Question: Can you comment on the reports about a group of Georgian fishermen having been detained in the territorial waters of Abkhazia? Some sources confirm the information while others dispute it. Can you say what really happened?
Yes, I can. I was late for the start of today’s briefing – once again, my apologies for this – due to the fact that I was getting a report on this issue from our Embassy to Abkhazia. I can say that the patrol boat Yamalets checked three boats at about 11:30 on November 10, 18 kilometers south of the town of Ochamchira at a distance of four miles from the shore. There were nine people onboard who said they were residents of Gagida, a town in Abkhazia. Approximately an hour and a half later the detainees were handed over to an Abkhaz coast guard vessel.
The persons in question were detained in accordance with the regulations for controlling the border in the territorial waters of Abkhazia. The detainees are now being identified. The following violations have been identified: the detainees did not have any IDs, fishing permits or ship documents. Besides, they violated the sailing rules in effect in the Republic of Abkhazia. As for the actions of the Russian border guards, in this case they were acting in full compliance with the Russian-Abkhaz agreement on joint efforts to guard the state border of the republic. This is all the information we currently possess on this matter. As soon as we have further details we will share them with you.
Question: Can you comment on the incident with the Czech soldiers who served as part of the NATO force in Afghanistan and decorated their helmets with Nazi insignia? Then, last week, a reporter spotted an SS panzer division symbols on a NATO car. And again, last week, a Czech officer was suspended from service for being a member of a neo-Nazi organization. Doesn’t it seem to be a dangerous tendency to you?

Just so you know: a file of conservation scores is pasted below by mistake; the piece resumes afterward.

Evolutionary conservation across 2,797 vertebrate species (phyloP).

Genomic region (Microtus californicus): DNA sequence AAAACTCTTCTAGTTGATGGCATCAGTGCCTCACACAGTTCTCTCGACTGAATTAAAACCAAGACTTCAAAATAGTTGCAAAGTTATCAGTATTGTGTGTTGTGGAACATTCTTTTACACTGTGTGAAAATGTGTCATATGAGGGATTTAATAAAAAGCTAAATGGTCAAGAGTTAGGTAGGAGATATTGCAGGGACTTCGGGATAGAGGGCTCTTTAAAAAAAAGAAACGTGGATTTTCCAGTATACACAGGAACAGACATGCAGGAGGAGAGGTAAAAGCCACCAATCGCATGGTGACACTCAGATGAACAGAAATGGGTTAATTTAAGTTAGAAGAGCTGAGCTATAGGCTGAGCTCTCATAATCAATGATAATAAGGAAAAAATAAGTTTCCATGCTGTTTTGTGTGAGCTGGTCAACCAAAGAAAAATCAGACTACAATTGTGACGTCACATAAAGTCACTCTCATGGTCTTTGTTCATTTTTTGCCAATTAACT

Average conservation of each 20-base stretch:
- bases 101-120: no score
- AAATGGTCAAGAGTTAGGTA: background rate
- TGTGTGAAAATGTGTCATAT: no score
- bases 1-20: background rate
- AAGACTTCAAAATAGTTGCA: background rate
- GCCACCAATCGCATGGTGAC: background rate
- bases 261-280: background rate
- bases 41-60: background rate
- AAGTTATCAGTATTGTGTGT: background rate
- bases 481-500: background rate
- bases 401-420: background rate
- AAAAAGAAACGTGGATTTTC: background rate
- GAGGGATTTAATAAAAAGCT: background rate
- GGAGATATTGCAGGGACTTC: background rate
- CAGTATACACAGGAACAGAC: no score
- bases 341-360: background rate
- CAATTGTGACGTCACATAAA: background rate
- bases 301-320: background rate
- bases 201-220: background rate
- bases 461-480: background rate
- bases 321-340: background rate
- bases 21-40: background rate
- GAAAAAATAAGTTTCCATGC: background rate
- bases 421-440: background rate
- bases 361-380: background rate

I wouldn’t agree that it is a dangerous tendency. What happened both surprises and disappoints, and is not honoring those who were killed in World War 2, including Czechs and Slovaks.
Different reports have been published by the media. There were reports saying that these Czech officers were decorated and rewarded upon their return from service in Afghanistan. But today I have read a number of publications saying that Czech Defence Minister Martin Bartak has suspended these two soldiers. Mr. Bartak has ordered an investigation of the case notwithstanding that these officers, namely H. Matonoha and J. Cermak, are no longer in service. We hope that the investigation will be unbiased, honest and thorough, and Czech commanders will make an evaluation what happened.
I want to repeat, this fact is to be regretted and denounced.
Question: Getting back to the statement made by Ms. Tauscher, you mentioned that both the negotiations and their subject matter are very sensitive matters and that Russian delegation is doing everything possible in order to sign-off the treaty by the defined deadline. Could such statements made by the American partners be considered as an expression of doubt that the treaty will be signed on time, or possibly a wish to put pressure on Russia implying it is trying to delay the talks?
Thank you. No delay in talks is involved here. We and our American partners are of the same opinion that we need to reach an agreement by December 5, and thus carry out the orders of our presidents. This agreement between the leaders of our two countries was one of the most important to have been reached at the first Russian-American summit. We, on our part, are doing absolutely all we can to have this agreement implemented.
Ms. Tauscher has probably expressed her opinion on this matter. Perhaps, on the one hand, she has the right to do so as a key participant in the negotiating process. But, on the other, I do not rule out that it might have been somewhat emotionally colored.
The talks are well underway with a constructive atmosphere prevailing. The agenda is very serious and it requires the most serious dialogue and effort in finding an optimal formula suiting both sides.
We, on our part, are interested in attaining this agreement. Our entire delegation, which consists of highly qualified experts in the field, will do its best to produce a positive output.
Thank you very much for your attention. See you at future briefings".